This hackathon would have just been another dream of ours if it had not been without the help of our amazing sponsors: NASDAQ, EA, Gunnar Optiks, Raptor House, SideCar, GoPro, go.co, and Music Dealers.“So, if hacking works like painting and writing, is it as cool? After all, you only get one life. You might as well spend it working on something great.”
— Paul Graham
We like to work on great ideas with great developers interested in creating incredible works of art. Come develop a masterpiece with Backplane and Spotify on March 10th at the Raptor House.
— The Backplane Team
Building an Analytics Portal from Scratch, Part 2
This is the second of a multi-part series written by our lead data scientist, Eli Finkelshteyn, on how and why we built the Backplane analytics portal from scratch. Be sure to check out part 1 as well.
Thanks to everyone who sent me positive feedback about my first blog post. I really appreciated all of it, and it made writing this next part a much better experience for me. — Eli
Now that you know why we wanted to move the bulk of our analytics and logging off Google Analytics and Mixpanel and onto our own platform, here is what we did instead.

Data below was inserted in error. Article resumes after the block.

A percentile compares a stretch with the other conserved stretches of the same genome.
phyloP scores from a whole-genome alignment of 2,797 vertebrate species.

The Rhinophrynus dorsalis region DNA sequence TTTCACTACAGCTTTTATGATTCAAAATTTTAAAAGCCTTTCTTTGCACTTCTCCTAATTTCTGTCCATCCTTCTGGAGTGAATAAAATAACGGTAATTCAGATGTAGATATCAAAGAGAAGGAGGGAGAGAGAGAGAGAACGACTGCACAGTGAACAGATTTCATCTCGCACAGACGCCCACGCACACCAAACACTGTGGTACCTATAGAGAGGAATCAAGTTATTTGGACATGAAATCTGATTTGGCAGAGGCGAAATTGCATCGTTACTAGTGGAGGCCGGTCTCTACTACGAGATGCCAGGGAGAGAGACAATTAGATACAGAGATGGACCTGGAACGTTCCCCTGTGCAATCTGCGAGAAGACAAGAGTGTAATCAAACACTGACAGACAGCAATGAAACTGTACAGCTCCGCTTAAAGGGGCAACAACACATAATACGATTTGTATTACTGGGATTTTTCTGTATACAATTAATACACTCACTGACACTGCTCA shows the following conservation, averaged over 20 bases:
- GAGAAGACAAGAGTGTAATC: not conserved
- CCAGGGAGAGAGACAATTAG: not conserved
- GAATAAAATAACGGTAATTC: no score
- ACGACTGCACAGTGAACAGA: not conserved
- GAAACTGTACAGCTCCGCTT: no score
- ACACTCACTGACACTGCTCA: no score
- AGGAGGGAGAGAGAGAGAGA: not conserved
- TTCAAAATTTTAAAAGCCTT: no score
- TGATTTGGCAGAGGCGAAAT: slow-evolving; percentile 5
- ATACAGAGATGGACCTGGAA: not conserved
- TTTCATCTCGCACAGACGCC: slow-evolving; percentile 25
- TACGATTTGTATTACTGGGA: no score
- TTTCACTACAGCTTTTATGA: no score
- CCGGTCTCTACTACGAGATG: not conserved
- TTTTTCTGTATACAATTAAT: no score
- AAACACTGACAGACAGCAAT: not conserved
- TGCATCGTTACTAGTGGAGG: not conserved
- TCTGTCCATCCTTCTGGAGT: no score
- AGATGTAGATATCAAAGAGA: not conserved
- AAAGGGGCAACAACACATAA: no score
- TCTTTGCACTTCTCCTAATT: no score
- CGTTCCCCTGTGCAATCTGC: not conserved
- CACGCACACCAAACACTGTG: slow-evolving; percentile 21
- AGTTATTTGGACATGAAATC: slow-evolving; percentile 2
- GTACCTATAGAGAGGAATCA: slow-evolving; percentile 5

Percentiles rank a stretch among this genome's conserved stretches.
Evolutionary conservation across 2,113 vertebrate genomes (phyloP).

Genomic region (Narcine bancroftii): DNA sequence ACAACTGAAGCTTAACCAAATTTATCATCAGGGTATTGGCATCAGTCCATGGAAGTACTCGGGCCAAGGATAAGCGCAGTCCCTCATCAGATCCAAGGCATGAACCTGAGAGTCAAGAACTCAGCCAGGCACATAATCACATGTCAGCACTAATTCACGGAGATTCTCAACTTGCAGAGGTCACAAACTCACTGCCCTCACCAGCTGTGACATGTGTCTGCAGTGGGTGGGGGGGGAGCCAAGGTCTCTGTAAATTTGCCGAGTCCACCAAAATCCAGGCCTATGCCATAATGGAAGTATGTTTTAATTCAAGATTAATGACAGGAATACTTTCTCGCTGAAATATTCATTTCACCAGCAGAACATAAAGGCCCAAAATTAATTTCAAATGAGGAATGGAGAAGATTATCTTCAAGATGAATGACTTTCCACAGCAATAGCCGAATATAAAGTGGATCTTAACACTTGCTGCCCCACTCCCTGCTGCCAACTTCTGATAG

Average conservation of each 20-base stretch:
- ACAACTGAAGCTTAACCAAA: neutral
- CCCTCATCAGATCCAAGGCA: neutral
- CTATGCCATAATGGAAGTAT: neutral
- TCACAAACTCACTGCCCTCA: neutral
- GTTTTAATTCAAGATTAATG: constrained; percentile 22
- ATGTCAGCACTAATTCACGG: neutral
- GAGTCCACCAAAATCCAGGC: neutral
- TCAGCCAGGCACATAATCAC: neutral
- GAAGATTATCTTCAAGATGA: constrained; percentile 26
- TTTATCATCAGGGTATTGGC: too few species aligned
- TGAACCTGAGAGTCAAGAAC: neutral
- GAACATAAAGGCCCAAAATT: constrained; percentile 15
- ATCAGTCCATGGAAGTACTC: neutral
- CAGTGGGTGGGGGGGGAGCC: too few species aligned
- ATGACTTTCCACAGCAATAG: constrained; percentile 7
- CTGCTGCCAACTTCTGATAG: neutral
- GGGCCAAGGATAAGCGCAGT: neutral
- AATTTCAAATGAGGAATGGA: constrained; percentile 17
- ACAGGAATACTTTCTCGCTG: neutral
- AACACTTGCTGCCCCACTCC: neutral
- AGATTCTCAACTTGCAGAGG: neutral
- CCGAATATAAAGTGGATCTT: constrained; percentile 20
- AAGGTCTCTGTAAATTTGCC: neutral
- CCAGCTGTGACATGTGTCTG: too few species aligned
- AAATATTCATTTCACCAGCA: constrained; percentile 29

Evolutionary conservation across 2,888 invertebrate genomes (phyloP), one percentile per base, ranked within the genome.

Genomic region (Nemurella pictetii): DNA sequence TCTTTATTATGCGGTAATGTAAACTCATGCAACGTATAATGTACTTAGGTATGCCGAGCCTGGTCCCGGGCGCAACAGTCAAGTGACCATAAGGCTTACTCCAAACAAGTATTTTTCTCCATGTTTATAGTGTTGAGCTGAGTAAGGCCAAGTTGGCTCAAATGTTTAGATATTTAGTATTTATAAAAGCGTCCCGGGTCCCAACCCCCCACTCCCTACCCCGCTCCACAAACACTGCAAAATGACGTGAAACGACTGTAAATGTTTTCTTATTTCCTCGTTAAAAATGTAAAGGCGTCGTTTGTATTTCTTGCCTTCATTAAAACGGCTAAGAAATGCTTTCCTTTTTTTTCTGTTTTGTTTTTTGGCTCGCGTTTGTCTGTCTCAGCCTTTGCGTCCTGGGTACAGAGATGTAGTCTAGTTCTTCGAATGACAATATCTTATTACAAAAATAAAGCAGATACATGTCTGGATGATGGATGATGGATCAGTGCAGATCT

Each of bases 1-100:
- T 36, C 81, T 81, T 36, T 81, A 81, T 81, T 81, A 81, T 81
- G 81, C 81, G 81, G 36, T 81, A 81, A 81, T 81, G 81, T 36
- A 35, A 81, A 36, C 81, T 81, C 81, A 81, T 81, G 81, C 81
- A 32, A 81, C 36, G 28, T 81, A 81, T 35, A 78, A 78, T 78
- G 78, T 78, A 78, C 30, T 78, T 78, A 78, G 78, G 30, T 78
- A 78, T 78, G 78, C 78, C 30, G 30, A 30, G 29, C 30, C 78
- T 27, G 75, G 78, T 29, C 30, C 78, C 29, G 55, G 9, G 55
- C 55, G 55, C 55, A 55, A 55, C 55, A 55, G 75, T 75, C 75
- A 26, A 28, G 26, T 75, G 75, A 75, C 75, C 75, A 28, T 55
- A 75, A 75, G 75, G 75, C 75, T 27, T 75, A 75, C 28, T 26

Whatever solution we chose, it would need to jive with the following list of priorities:
- All logging data must be saved and be in a scalable format for new data and schema necessities.
- All data must be warehoused somewhere reliable and easily accessible.
- There must be flexible processing and analytics storage layers. We’re going to want to process and slice our data into new charts and visualizations in real time (or in batches, depending on requirements).
- The solution must be reasonably fast and horizontally scalable—we need to be able to handle any future expected load without dying. Success for us means that if the number of active users on our site jumps by more than 100x, the site won’t crash and we don’t have to spend all of our time putting out fires.
- It must be built in about a month of my time. When I was building this, I was the one data scientist Backplane had, and this was just one of my tasks. Start-up mode means no one can go off and spend months perfecting pet projects for fun. Done is more important than perfect.
The system I built accomplished all of these things, and none of the boxes it’s on have so much as hiccupped in the 5 months since. That’s the best endorsement I can give.
The Logging Layer
For the logging layer, the data needed to be